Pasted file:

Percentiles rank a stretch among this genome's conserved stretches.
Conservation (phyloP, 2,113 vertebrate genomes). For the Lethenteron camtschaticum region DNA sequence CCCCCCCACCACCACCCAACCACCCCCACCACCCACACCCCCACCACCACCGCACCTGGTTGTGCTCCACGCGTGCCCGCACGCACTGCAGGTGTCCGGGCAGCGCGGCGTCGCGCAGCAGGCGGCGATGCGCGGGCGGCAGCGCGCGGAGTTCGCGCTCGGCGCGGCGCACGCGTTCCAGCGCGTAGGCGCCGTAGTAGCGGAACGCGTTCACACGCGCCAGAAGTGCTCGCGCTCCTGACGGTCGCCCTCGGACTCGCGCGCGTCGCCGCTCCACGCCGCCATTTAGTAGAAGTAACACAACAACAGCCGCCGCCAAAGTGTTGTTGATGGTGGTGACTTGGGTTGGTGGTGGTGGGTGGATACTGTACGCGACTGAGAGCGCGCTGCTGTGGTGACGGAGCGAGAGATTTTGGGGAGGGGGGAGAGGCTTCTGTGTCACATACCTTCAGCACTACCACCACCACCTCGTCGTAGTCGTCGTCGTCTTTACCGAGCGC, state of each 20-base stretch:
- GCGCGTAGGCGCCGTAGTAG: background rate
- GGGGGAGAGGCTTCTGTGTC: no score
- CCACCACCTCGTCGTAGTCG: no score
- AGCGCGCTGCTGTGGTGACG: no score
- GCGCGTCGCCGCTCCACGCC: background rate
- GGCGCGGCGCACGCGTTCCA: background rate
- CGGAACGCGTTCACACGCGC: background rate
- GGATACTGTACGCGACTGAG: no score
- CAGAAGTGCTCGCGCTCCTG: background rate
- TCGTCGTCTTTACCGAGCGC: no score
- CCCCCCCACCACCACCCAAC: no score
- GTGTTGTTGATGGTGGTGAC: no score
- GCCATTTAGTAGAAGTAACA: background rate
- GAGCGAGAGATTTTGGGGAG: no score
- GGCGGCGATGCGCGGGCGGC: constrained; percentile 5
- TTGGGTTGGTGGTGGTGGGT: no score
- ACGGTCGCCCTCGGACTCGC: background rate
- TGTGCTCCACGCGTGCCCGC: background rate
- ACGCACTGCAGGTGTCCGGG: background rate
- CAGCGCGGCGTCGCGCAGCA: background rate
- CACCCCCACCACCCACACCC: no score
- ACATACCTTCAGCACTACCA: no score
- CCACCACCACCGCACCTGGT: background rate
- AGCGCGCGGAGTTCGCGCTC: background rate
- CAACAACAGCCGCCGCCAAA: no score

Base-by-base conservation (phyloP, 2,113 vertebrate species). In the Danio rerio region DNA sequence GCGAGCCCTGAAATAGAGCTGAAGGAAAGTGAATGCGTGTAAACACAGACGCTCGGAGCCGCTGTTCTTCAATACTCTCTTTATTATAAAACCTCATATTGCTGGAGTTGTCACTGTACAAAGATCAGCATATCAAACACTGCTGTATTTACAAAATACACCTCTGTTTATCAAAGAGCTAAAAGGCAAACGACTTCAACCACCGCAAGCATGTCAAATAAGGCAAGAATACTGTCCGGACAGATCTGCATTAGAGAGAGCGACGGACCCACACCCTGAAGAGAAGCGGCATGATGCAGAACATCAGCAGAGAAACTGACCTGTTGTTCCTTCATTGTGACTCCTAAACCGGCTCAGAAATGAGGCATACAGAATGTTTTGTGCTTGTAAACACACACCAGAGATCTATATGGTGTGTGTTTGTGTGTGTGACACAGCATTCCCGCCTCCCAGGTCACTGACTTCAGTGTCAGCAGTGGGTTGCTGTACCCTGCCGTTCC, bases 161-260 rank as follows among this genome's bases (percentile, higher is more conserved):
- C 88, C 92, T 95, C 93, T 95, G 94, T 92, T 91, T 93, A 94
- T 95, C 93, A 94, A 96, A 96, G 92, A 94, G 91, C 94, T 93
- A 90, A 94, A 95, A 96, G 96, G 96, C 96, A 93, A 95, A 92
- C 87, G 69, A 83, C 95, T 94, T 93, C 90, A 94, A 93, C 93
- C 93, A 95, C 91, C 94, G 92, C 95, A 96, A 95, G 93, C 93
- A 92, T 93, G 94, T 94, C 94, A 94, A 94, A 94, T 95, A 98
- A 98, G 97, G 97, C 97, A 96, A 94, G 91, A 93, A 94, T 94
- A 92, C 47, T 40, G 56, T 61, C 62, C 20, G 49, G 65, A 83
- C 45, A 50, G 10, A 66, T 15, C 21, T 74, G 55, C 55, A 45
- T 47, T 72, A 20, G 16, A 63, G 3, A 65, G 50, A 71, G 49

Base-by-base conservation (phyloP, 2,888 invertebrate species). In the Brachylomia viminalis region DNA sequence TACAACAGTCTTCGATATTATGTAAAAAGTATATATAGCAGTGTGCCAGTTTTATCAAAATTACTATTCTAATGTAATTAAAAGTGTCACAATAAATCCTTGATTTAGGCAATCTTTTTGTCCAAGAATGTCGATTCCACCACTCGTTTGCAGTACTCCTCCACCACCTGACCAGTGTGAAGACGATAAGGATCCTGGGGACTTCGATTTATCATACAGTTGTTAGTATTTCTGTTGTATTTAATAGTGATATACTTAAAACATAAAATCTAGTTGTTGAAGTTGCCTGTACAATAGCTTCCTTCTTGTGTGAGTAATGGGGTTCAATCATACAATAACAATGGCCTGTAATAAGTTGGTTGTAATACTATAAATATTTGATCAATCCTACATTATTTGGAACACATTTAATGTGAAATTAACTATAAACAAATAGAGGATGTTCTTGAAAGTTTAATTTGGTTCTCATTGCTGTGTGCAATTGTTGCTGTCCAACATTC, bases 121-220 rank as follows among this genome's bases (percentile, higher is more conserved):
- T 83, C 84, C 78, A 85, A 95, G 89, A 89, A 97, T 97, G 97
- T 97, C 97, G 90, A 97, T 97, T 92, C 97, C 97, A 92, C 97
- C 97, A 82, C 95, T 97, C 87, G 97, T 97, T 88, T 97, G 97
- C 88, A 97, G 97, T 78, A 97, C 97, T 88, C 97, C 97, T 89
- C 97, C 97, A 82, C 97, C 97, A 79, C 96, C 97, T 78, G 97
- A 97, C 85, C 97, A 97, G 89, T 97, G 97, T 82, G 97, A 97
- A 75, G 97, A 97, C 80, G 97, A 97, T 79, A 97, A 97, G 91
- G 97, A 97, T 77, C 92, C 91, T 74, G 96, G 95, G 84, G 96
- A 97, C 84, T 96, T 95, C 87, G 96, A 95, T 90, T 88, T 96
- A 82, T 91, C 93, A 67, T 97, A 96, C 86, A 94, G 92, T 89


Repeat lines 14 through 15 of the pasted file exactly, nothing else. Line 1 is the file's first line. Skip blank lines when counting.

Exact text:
- GTGTTGTTGATGGTGGTGAC: no score
- GCCATTTAGTAGAAGTAACA: background rate